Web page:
POLITICS

Chris Christie Suspends His Presidential Campaign

He was hoping for a strong showing in New Hampshire.

New Jersey Gov. Chris Christie suspended his presidential campaign on Wednesday, less than 24 hours after a poor finish in the 2016 New Hampshire primary.

"I leave the race without an ounce of regret," he said in a statement. "I’m so proud of the campaign we ran, the people that ran it with me and all those who gave us their support and confidence along the way."

The AP reported Tuesday night Christie would go home to New Jersey to "take a deep breath" and figure out the next steps of his campaign.

Christie announced his presidential run in June, criticizing both Republicans and Democrats on Capitol Hill in a speech at his alma mater, Livingston High School in New Jersey.

"Both parties have failed our country... both parties have led us to believe that America, a country that was built on compromise -- that compromise is somehow a dirty word," Christie said.

"We need to have the courage to choose, we need to have the courage to stand up and say 'enough,'" Christie added.

Christie was never a front-runner after entering the race, trailing other Republicans like former Florida Gov. Jeb Bush and business mogul Donald Trump. He started slipping in the polls in August, when even Republicans in his home state said Christie wouldn't be their top choice for president.

He entered the GOP primary after a trying time in his career, with the Bridgegate scandal still making headlines. Christie said the controversy over the closing of lanes on the George Washington Bridge, allegedly as retaliation against a political rival, was a non-story. He blamed the media for blowing up the story and argued investigations into the incident backed up his account.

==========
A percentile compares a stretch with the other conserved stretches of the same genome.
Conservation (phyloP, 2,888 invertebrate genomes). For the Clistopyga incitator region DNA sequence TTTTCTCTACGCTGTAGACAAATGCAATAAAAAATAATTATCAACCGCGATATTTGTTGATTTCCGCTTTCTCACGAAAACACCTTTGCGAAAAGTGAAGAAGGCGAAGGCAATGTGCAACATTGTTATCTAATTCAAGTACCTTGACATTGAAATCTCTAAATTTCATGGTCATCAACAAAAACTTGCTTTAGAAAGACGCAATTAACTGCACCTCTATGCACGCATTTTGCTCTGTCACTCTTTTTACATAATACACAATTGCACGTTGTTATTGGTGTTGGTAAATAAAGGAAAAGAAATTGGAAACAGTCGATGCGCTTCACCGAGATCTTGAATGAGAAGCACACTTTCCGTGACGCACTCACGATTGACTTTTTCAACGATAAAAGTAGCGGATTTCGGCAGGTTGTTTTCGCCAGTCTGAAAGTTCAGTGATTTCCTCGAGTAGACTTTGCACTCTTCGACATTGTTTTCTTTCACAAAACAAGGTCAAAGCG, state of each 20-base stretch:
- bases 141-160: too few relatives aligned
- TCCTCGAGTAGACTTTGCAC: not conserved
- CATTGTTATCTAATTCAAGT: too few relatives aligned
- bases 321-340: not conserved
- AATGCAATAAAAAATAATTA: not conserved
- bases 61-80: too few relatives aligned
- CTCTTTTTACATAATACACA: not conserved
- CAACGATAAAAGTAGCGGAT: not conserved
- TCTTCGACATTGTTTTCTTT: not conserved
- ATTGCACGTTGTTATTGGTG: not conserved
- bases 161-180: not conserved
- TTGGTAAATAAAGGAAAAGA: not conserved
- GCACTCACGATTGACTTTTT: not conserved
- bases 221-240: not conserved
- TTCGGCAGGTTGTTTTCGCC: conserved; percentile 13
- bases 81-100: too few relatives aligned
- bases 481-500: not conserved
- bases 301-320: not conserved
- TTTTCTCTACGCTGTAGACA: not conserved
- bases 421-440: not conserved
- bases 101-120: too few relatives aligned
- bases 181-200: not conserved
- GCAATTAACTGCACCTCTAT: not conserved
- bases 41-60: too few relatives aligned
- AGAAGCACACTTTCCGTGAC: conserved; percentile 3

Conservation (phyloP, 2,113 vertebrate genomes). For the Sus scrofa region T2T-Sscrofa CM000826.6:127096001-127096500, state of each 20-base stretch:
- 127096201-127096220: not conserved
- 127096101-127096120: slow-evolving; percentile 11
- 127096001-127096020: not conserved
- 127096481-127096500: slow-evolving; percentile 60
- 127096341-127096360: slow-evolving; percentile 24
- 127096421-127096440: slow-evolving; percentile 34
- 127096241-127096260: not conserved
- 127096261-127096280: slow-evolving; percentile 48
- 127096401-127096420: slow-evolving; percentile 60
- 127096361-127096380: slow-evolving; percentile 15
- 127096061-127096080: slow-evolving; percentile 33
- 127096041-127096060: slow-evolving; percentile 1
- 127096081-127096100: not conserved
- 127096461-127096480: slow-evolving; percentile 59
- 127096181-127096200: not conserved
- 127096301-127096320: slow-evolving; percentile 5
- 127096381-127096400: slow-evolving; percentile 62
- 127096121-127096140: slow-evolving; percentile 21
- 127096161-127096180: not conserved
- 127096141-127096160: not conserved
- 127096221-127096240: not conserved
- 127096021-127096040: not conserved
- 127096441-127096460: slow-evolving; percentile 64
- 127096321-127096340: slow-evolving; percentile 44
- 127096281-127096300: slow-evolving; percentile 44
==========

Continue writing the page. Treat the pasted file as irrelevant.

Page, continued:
Christie capitalized on his tough-talking persona throughout his campaign, which featured the slogan "Telling It Like It Is." He exchanged blows with former Arkansas Gov. Mike Huckabee over Social Security during the first primary debate in August, and jokingly threatened he could "go nuclear" ahead of the second Republican debate.

He made several eyebrow-raising comments throughout the course of his campaign, once accusing Democratic front-runner Hillary Clinton of supporting the "systematic murder of children" by standing by Planned Parenthood. He also claimed that as president, he'd want to "have a system that tracks you from the moment you come in" the country, in order to track immigrants like FedEx packages.

CORRECTION: An earlier version of this story incorrectly stated the day the AP tweeted Christie would return to New Jersey. The AP tweeted Tuesday evening.

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